Jan. 28, 2020

In response to the increased presence of diesel exhaust fluid (DEF) at airports, operators and FBOs are urged to implement best practices for the safe handling of DEF, which has been linked to several incidents of severe jet fuel contamination in recent years.

From 2017-2019, there were three separate identified DEF contamination events affecting 14 business aircraft, three of which led to in-flight engine failure. All affected aircraft landed safely thanks to the quick reactions of well-trained flight crews, but the danger proved significant enough to prompt an NTSB safety alert in July 2019.

“The issue that’s happened is airport personnel mistakenly added DEF into the fuel system icing inhibitor (FSII) reservoir on refueling trucks,” said Steven Zabarnick, Ph.D., head of the University of Dayton Research Institute’s Fuels and Combustion Division.

“When that happens, the DEF is injected into the jet fuel instead of the FSII, where it rapidly reacts with the normal alkanes in the jet fuel,” he said. “This creates a clunky white deposit, which can foul the aircraft fuel tank and engine fuel system, and block filters, valves and nozzles.”

Working with the FAA, Zabarnick’s team identified DEF as the cause of the initial fuel contamination event at Omaha’s Eppley Airfield (OMA) in 2017, and confirmed 2018 and 2019 events at Punta Gorda Airport (PGD) and Miami-Opa Locka Executive Airport (OPF).

According to NBAA’s Senior Manager, Safety and Flight Operations Mark Larsen, an instigating factor for the rise of DEF contamination incidents is the increased use of Selective Catalytic Reduction systems to meet Environmental Protection Agency (EPA) emission standards for heavy vehicles.

“Diesel-powered fuel trucks, tractors, ground power units and other ground handling equipment – many of these now have DEF tanks on them,” he said. “What we saw in the Omaha incident is that a line service technician mistook the 55-gallon drum with DEF for FSII, both of which are colorless liquids.”

Larsen is part of an industry task force working with FAA and EPA to push for an emissions exemption to reduce the presence of DEF at airports before more contamination incidents can occur.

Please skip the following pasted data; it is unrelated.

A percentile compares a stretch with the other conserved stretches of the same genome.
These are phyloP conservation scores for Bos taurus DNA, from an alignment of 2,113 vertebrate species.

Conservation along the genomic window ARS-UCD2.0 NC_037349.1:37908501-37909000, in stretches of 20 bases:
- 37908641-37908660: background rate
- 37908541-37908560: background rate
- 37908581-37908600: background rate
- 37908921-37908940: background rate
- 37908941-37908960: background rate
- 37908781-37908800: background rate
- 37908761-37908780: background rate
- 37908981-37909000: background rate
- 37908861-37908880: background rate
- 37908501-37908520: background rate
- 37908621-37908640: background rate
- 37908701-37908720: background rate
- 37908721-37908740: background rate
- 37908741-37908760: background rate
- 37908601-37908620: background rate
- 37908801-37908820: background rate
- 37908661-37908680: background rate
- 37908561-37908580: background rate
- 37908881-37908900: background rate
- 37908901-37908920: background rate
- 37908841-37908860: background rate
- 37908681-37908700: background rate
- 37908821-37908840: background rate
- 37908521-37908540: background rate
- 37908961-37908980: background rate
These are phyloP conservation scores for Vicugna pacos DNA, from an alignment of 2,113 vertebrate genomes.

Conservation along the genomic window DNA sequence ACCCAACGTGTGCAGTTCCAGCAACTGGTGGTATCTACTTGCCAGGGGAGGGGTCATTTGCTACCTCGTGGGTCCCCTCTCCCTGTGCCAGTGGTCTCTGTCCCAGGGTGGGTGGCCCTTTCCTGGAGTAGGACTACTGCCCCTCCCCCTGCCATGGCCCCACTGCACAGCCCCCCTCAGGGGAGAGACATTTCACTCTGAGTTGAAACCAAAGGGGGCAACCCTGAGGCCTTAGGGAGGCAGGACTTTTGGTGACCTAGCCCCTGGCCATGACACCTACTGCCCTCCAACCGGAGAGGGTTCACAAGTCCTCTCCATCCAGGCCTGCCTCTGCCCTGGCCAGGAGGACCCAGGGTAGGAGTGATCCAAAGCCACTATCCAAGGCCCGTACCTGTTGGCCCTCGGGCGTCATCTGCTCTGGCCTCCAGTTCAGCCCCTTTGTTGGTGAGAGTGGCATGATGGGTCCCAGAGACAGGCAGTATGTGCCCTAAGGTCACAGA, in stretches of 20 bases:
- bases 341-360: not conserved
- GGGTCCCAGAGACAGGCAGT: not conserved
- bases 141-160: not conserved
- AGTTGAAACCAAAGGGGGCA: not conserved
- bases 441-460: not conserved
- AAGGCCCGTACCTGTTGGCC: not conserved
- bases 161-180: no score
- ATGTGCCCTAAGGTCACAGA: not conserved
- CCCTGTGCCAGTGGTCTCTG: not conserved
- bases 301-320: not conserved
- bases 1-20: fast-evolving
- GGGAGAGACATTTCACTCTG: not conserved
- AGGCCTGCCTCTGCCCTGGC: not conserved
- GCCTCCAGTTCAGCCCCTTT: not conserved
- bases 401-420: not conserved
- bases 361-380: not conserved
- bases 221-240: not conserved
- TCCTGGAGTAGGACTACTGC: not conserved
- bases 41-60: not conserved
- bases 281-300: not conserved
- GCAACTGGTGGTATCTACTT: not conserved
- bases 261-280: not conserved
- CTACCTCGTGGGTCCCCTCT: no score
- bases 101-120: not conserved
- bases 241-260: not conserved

“When you consider the number of refueling events each day the frequency of these contamination events is low, but the reality is that a DEF fuel contamination outcome could very well be catastrophic,” he said.

As more facilities (including many that have historically not needed to handle DEF) now keep the fluid around to meet emissions standards, Alex Gertsen, NBAA’s director, airports and ground infrastructure, said it’s critical to not only train employees on the risk of contamination, but also to create conditions where it’s nearly impossible to mix up the substances.

“Store DEF separately from FSII in clearly labeled containers, keep it under lock, and have a certain person be designated with the key to prevent someone from mistakenly grabbing the wrong chemical – this practice would require relying on an individual with proper training and awareness to gain access,” he advised. “The best practice is also not to order FSII and DEF in the same size drums, as visual differentiation between storage containers is also a strong preventative measure.”

Operators can bolster their mitigation of this hazard by remaining engaged with the fueling process of their aircraft and by learning the warning signs of DEF-related fuel contamination.

“There’s a lot that operators can learn from these past incidents,” Gertsen said, recommending several first-person accounts (see Related Links) about the warning signs pilots noticed in the incidents. “If pilots suspect fuel flow issues, they should react immediately and not delay returning to the airport or proceeding to the closest location where the aircraft can land safely.”